it really almost requires a third joint in your arm. its really hard to do, and unless youre adamant about doing it yourself, i would have it done by a mechanic

If you have the dual over-head cam engine, you need to remove the intake manifold. You should follow the advise of taking it to the mechanic.

Being cheap and DIY adventurous I tackled this job the other day. Here are some FYI and helpful tips:

1) Plan on removing the upper intake manifold. This is NOT as bad as you might think. ( has the step-by-step repair guide for this!)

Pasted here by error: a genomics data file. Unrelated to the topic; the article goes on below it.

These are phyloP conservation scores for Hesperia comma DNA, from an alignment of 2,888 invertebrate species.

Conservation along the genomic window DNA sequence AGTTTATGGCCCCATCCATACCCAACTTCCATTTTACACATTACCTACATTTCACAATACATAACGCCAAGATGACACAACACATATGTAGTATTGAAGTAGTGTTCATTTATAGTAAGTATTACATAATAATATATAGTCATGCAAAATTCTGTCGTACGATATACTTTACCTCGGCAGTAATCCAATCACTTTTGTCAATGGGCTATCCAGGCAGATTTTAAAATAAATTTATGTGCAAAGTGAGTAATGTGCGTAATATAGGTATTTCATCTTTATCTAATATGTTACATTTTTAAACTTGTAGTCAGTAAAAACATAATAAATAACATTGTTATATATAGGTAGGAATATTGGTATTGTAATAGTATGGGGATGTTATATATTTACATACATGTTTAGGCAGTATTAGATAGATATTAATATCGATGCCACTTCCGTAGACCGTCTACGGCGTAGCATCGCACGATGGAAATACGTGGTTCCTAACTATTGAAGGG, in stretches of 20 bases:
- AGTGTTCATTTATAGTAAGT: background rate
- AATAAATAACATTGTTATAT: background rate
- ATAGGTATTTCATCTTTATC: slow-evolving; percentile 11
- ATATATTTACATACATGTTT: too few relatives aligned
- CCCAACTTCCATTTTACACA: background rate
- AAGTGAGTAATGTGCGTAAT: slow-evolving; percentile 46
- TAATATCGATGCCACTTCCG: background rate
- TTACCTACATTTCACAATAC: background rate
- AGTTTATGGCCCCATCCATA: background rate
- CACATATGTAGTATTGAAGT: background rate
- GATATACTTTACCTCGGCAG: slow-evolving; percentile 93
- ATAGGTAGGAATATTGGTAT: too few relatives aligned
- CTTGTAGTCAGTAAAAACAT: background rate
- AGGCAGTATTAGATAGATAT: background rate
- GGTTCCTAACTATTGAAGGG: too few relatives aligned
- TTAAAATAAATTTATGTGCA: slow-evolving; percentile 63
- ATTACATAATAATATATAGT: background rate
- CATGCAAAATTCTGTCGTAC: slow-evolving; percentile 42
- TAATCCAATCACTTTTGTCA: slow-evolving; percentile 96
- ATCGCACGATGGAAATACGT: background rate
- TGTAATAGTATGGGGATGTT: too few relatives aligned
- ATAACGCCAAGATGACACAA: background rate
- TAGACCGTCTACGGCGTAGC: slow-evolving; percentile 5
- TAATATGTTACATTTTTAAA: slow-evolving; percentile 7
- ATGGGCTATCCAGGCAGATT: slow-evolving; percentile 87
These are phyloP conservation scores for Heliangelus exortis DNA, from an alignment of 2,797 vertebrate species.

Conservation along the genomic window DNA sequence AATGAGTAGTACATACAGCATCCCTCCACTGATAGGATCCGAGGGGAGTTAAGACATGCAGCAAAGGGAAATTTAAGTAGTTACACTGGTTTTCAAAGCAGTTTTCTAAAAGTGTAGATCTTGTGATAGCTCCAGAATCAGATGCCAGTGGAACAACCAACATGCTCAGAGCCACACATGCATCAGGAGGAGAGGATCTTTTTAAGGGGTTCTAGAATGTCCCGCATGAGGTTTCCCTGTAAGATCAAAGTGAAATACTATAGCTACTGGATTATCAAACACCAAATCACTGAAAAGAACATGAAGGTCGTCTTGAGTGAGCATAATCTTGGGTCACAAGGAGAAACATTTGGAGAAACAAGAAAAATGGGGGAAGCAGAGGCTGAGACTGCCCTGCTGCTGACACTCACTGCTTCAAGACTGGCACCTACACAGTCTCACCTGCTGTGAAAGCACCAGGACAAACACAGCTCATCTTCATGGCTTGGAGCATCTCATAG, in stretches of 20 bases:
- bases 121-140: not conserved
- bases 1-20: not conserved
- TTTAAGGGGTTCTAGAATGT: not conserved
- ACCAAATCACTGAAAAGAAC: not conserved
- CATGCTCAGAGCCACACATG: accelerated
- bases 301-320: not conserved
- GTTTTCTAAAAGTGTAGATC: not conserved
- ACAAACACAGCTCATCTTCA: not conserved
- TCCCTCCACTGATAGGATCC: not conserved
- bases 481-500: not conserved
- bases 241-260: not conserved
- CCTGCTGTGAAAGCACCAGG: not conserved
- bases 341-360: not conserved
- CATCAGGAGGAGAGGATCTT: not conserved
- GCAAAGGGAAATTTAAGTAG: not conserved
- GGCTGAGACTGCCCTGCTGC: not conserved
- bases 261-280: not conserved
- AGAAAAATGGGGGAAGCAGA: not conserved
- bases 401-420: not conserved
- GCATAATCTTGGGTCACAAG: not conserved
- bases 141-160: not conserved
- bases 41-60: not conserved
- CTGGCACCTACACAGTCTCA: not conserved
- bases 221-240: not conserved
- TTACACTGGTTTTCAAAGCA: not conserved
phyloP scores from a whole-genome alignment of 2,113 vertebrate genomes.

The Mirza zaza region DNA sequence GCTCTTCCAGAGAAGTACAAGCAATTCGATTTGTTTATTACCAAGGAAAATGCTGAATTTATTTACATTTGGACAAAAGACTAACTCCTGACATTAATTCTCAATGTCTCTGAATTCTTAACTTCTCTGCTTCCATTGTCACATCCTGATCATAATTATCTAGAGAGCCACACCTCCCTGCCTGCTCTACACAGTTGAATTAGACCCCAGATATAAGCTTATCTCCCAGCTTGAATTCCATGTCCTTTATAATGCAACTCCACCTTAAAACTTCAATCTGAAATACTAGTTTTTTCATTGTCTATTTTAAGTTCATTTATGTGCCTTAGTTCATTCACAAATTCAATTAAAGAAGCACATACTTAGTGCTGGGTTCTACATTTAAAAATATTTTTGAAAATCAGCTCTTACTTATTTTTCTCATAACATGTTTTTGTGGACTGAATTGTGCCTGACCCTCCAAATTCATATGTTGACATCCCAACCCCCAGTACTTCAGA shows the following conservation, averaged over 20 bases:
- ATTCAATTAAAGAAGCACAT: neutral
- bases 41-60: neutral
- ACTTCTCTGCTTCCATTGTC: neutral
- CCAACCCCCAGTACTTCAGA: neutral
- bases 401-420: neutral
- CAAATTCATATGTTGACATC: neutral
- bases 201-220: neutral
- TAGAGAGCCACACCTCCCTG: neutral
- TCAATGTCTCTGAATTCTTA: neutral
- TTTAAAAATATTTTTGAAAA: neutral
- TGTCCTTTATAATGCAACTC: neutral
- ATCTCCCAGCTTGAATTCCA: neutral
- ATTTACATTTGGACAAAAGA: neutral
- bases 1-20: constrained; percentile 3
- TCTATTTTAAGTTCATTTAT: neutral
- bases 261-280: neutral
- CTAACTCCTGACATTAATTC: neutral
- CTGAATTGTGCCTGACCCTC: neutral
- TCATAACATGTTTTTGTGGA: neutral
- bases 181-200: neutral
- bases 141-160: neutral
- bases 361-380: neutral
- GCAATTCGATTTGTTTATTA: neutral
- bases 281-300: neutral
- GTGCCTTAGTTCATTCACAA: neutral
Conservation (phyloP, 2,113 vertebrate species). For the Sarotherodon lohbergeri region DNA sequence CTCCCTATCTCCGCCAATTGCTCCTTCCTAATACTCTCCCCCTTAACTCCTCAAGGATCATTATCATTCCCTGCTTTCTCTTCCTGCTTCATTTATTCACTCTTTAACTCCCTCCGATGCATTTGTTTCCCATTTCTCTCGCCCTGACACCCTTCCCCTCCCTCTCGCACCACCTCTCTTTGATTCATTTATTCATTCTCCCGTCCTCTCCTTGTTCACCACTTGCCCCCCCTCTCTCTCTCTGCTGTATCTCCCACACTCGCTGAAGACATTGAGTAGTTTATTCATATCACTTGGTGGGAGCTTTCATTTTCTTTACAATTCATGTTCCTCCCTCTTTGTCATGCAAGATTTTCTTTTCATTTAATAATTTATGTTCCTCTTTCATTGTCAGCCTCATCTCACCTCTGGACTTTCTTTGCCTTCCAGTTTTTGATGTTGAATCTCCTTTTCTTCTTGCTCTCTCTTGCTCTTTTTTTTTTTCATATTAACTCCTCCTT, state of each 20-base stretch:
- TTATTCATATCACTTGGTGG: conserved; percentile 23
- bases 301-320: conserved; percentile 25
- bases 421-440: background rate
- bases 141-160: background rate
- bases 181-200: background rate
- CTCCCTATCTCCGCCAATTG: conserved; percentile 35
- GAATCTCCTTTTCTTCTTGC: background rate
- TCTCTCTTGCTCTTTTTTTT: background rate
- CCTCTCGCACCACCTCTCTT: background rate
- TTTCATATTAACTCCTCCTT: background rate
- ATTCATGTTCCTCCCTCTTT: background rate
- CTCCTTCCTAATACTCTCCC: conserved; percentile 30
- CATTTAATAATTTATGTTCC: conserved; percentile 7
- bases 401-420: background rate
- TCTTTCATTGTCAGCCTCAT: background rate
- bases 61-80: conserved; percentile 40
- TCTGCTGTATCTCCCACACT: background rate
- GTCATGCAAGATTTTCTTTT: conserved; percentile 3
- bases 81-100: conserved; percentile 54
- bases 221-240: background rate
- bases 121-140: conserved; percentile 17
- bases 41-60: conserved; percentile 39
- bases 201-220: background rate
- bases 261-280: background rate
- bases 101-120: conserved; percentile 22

2) I did NOT replace the gasket - just put the manifold back in place and all is well.

3) I found the rubber hose connected to the PCV valve to have totally collapsed! Plan on replacing *both* the valve and hose. The PCV valve is normally very hard to get at, so replace them now.

4) Replace the spark plug wires too! For the extra $29, you'll never find an easier time to replace them.

5) Tools: 5/16th socket with extensions - pliers for hose clamps - small spark plug socket - 10mm socket - torque wrench, especially for the manifold bolts as they're pretty small gauge.

By the way, I've heard the car experts talking about an induction system cleaning - you'll know what they're referring to when you see the accumulation of carbon build-up inside the intake manifold. I was leery of spraying this area down with cleaner and intend to research options.